Kathleen Edwards

The question isn’t what it’s like to be Kathleen Edwards. The question is what it’s like to be her publicist. He recently had to squeeze VH1 Senior VP Bill Flanagan, Rolling Stone’s Joe Levy and The New York Times’ Jon Pareles onto the same guest list for a show at New York’s Village Underground.

Edwards is nowhere near the arena level yet. Perhaps that’s a level the singer/songwriter genre may never see, but she is selling out 300-capacity clubs everywhere she goes, and quickly, and sometimes is filling 1,000-capacity clubs. Meanwhile, the press and reviews continue to roll in, especially in the U.K. and to a lesser extent the U.S. The final step may be for her to actually win over her own Canadians.

Some have argued that Canadians won’t give an artist proper due until he or she makes it Stateside.

“I’ve always had support, especially in my hometown (of Ottawa),” Edwards told POLLSTAR. “That statement’s more about convincing important media to give me the kind of exposure to help me build an audience in Canada. And that’s what’s really been tough to do. I don’t get played on the radio in Canada.”

It got her on a roll.

“My record came out in September in Canada,” she continued, “and I didn’t get a national media piece until there were press releases coming from Rounder about how I was going to be on David Letterman and how I was going to be in Rolling Stone. You know, my record’s been out for six months and there was not a fuckin’ whiff of media interest (until then). … I was like, ‘Where were you guys six months ago when I could have used you?'”

She backed off, noting that she still feels like “one of the luckiest kids around” and doesn’t want to complain, but it certainly seems to be an issue for Canadian artists.

“It seems like there’s a theme to that these days,” Edwards’ manager, Patrick Sambrook, told POLLSTAR. “But we’re talking about roots-based music. We don’t have an infrastructure in Canada for it on the radio. It’s not that people aren’t fans of the style, it’s that the exposure isn’t there.”

On the flipside, Edwards is selling about 2,500 units a week, according to Rounder. No more than two years ago, she was playing guitar and singing in Ottawa clubs and having some kind of musical spat with the band Starling. Now her career is summed up by two words: Lucinda Williams, who most reviewers compare her to.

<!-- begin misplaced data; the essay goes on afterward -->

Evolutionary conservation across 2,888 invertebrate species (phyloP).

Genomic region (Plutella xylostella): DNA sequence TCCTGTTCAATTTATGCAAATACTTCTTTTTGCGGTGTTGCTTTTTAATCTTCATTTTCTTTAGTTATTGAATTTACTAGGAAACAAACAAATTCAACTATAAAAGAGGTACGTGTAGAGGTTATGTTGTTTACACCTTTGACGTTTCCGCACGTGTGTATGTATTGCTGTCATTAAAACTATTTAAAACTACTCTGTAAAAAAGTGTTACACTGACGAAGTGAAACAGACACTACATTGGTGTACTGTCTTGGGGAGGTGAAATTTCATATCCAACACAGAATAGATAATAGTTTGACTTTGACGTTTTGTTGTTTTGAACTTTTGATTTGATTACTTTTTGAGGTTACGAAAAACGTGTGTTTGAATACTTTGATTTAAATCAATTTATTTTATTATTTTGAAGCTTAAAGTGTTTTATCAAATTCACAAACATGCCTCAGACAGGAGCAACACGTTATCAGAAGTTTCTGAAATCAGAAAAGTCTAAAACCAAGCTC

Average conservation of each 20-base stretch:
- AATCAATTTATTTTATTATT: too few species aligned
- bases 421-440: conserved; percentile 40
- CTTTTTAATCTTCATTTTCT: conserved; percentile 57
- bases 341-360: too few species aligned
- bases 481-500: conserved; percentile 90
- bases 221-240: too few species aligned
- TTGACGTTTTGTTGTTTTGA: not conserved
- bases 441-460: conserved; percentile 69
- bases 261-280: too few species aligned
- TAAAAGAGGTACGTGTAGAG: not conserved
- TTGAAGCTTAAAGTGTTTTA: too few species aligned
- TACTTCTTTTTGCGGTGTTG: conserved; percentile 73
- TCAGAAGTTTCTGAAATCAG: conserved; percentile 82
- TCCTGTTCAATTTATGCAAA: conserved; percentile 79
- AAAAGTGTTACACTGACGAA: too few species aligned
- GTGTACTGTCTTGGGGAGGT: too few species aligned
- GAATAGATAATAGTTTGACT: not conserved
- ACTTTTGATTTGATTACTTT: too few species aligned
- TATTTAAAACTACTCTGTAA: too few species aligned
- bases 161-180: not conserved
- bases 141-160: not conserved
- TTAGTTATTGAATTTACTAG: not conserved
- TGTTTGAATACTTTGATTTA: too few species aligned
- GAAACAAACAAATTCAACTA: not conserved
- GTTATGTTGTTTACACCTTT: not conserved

That’s probably because Edwards’ voice seems to be an even blend of Williams and Garrison Starr.

“I like to think that I’m going to be at the right place at the right time for a little while longer than this flurry of buzz and hype,” she said. And maybe, with the addition of the O Brother phenomenon, things are looking long-term for Edwards and others like her.

“As we know, what’s happening in the last couple of years is that music that people never thought would sell is starting to sell,” Sambrook said. “For instance, Norah Jones. People are feeling like there aren’t any parameters. It’s no longer, ‘This is this type of music, so therefore, it’s going to do this type of business.’ I think lots of people made that mistake in the past.”

Kathleen Edwards

Sambrook said the phone calls and e-mails to his office have been nuts, something that Edwards’ agent, Jack Ross, reiterated.

In fact, Edwards apologized for calling from her cell phone rather than her hotel because plans had changed.

“We were in Massachusetts and were driving to Philly to do a show,” she said. “We just happened to be passing through New York and my manager called me and said, ‘Uh, pull over.

Pull over, get in a cab and get to David Letterman because you’re on tonight.'”

Sambrook also manages Sarah Harmer, who also hails from Canada, who is also on Rounder and who also broke in the States through the record company. It was that relationship with the record company that led Edwards to it. Not only that, it was Harmer’s tour manager, who also worked with Edwards, who sent the latter’s CD to Sambrook, who approached Edwards.

Despite the similarities between Harmer’s and Edwards’ career arc, Sambrook said there was no pre-designed blueprint.

“I think every artist is different,” he said. “I think the similarity between the two artists is that it was press-driven and I think with both artists, it’s honesty (as a performer). … With Kathleen, the success has been American-driven, and she’s better known in America than she is in Canada, which is not the case with Sarah.”

Ross said he is getting calls not only from smaller promoters but from Clear Channel and House of Blues Concerts as well. Edwards was expected to play SXSW, the event that kickstarted her career last year, and is doing a European run from April to May. After that, it’s the summer festivals and other U.S. dates again.

Except for giving her “a week off here, a week off there,” Ross expects her to be on the road for the next year.

“Kathleen, she’s made a great record, but primarily she’s a live artist,” he said. “She’s the kind of artist that’s going to connect with people and make fans every time we get her out on the road.”